In his book Franklin and Winston: An Intimate Portrait of an Epic Friendship, author Jon Meacham recounts the deep friendship that developed between U.S. President Franklin D. Roosevelt and Prime Minister Winston Churchill during World War II. Interesting, Roosevelt had quite a negative impression of Churchill when they first met twenty-one years earlier. Roosevelt was running for a state senate position and made a visit to London. He found Churchill brusque. What brought them together years later as president and prime minister was Adolf Hitler. However what kept them together was friendship.
Throughout WWII, they exchanged nearly 2000 letters, spent over 100 days together, and celebrated holidays with one another. They encouraged each other in the midst of dark times. In the last 24 hours of Roosevelt’s life, he penned these words for a speech that he would never deliver: “Today we are faced with the pre-eminent fact that, if civilization is to survive, we must cultivate the science of human relationships.” [I’ll resist the temptation to discuss the lack of friendship and collegiality, which characterizes the political atmosphere in Congress at present. However, I do wonder if friendship is one of the missing ingredients in solving our nation’s problems.]
What exactly is seminary education? If you asked me, I would say it is characterized by two key elements: ministry and academics. The question is how well these two elements are brought together. Too much ministry, and the seminary experience is not much more than an average Sunday School; too much academics, and students will find it difficult to connect the content of their classes with everyday life. There are many students who only know the ministry side of the faith, and who struggle with the academic dimension, just as there are those who come to seminary from an academic career and have little practical experience in church ministry. Renewing the seminary experience must speak to both groups! But how?
Increasing the academic side will perhaps nurture in some students interest in pursuing an academic career, perhaps in college teaching and scholarship. Increasing the ministerial dimension will likely challenge those academically trained to consider the practical implications of their knowledge. And yet, I do not believe that we should overemphasize seminary education as offering “practical theology” degrees as if there were such a thing as “impractical theology.” In turn, we hardly want to encourage programs in “theological ministry” as if there were such a thing as ministry that is not-theological. A first step in the right direction is certainly to stop perpetuating the division of theology, academia, and praxis. Such language only leads to internal tensions and creates a mindset that artificially divides subject matter, classrooms, disciplines, and interests. Not to mention what kind of graduate would leave seminary if ministry and academics were not integrated holistically. Some may argue that this is precisely what is happening and that the seminary experience needs an overhaul. But little is offered to move forward.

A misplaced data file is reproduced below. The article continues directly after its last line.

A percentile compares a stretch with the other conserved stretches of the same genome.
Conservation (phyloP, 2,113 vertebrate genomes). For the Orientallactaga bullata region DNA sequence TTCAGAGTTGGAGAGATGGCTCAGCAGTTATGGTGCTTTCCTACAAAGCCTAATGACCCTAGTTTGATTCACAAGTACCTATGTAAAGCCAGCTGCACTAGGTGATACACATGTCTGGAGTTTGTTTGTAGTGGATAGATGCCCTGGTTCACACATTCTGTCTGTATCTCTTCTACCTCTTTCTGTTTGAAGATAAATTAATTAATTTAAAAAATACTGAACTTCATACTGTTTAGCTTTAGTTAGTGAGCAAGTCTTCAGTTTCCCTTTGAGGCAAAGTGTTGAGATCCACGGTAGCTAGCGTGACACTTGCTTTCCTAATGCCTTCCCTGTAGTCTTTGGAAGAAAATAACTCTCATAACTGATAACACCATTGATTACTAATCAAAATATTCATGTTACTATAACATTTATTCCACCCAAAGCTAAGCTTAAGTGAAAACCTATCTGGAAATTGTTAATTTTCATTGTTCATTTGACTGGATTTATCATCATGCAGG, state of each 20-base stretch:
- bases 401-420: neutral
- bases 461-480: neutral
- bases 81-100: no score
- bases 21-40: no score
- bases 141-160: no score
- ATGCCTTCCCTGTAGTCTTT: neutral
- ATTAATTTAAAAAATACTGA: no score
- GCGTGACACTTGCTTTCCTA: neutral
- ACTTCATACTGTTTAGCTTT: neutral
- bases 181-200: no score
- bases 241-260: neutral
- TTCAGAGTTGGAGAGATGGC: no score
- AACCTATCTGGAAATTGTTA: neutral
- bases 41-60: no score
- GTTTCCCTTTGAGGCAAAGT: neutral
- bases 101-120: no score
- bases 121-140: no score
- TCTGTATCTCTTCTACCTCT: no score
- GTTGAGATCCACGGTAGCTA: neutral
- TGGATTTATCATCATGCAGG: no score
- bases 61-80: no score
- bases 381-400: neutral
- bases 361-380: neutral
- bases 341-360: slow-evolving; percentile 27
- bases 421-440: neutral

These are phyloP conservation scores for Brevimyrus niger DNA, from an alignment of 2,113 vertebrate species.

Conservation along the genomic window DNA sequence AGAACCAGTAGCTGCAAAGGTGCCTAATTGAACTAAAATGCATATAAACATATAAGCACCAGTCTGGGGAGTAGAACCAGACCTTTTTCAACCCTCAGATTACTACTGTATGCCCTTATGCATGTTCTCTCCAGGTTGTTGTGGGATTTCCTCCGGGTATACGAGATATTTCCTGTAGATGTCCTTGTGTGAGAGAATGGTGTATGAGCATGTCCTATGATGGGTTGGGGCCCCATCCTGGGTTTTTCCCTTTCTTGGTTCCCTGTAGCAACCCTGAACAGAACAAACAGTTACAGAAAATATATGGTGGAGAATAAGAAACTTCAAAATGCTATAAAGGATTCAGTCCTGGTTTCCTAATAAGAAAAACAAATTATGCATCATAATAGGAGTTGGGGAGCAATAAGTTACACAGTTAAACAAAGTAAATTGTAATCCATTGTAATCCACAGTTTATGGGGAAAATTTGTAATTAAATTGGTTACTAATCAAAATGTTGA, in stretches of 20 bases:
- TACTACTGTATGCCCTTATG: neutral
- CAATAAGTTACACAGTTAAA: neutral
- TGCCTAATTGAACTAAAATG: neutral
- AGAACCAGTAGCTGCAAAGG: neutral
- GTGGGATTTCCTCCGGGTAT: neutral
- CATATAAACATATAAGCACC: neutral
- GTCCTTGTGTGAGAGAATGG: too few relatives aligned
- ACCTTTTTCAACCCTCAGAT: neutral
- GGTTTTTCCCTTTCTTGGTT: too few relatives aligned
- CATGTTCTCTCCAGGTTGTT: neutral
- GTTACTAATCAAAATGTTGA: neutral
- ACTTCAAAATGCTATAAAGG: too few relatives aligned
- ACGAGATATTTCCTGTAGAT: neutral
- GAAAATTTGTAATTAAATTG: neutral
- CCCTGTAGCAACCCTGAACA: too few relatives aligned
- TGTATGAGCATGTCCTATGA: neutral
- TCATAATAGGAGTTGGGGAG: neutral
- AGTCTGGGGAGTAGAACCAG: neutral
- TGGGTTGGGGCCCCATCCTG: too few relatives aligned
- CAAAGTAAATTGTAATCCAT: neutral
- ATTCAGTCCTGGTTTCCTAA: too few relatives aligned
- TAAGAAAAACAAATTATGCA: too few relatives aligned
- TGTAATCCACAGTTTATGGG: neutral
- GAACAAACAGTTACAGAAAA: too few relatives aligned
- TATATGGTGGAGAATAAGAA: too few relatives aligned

The mindset of many seminary students, particularly in pentecostal and charismatic circles, may be that seminaries need revival. Okay. Let’s do it! But how exactly is it going to happen? What exactly do we mean by revival at seminary? Who would participate in such a revival? Where would it originate?
I am envisioning that some of you are now thinking of revival in the classrooms. So let’s stick with that image. What would that kind of revival look like? Do we envision worship music and praying, sermons, dancing, shouting and prophecies? What exactly is revived by that experience? I think if we drive these questions further, we discover that seminary is a place where revival must integrate ministry and academics and that it is precisely in these two aspects that the difficulties reside. Anyone who has ever been in an academic classroom and has sensed the prophetic or perhaps convicting or just simply gripping reality of a discussion knows how difficult it is to integrate the ministerial dimension in that moment without going fully to a revival experience that effectively marks the end of the class time. And yet, at such moments, we cannot simply carry on business as usual. And if we manage to move to a different level, perhaps a prayer or simply a moment of silence or a time of ministering to one another, how difficult is it to move back to the classroom? At the heart of these difficulties, is it not the tension we have created between what we call “ministry” and “academics” (as if one could exist without the other)? If I am right, then this is where revival at seminary begins. Not in chapel but in the classrooms. Who is going to initiate it? Who will recognize it when it happens? Where is it going to take us? These are not rhetorical questions. Unlike church, revival at seminary requires more careful planning. So perhaps that’s where we need to start?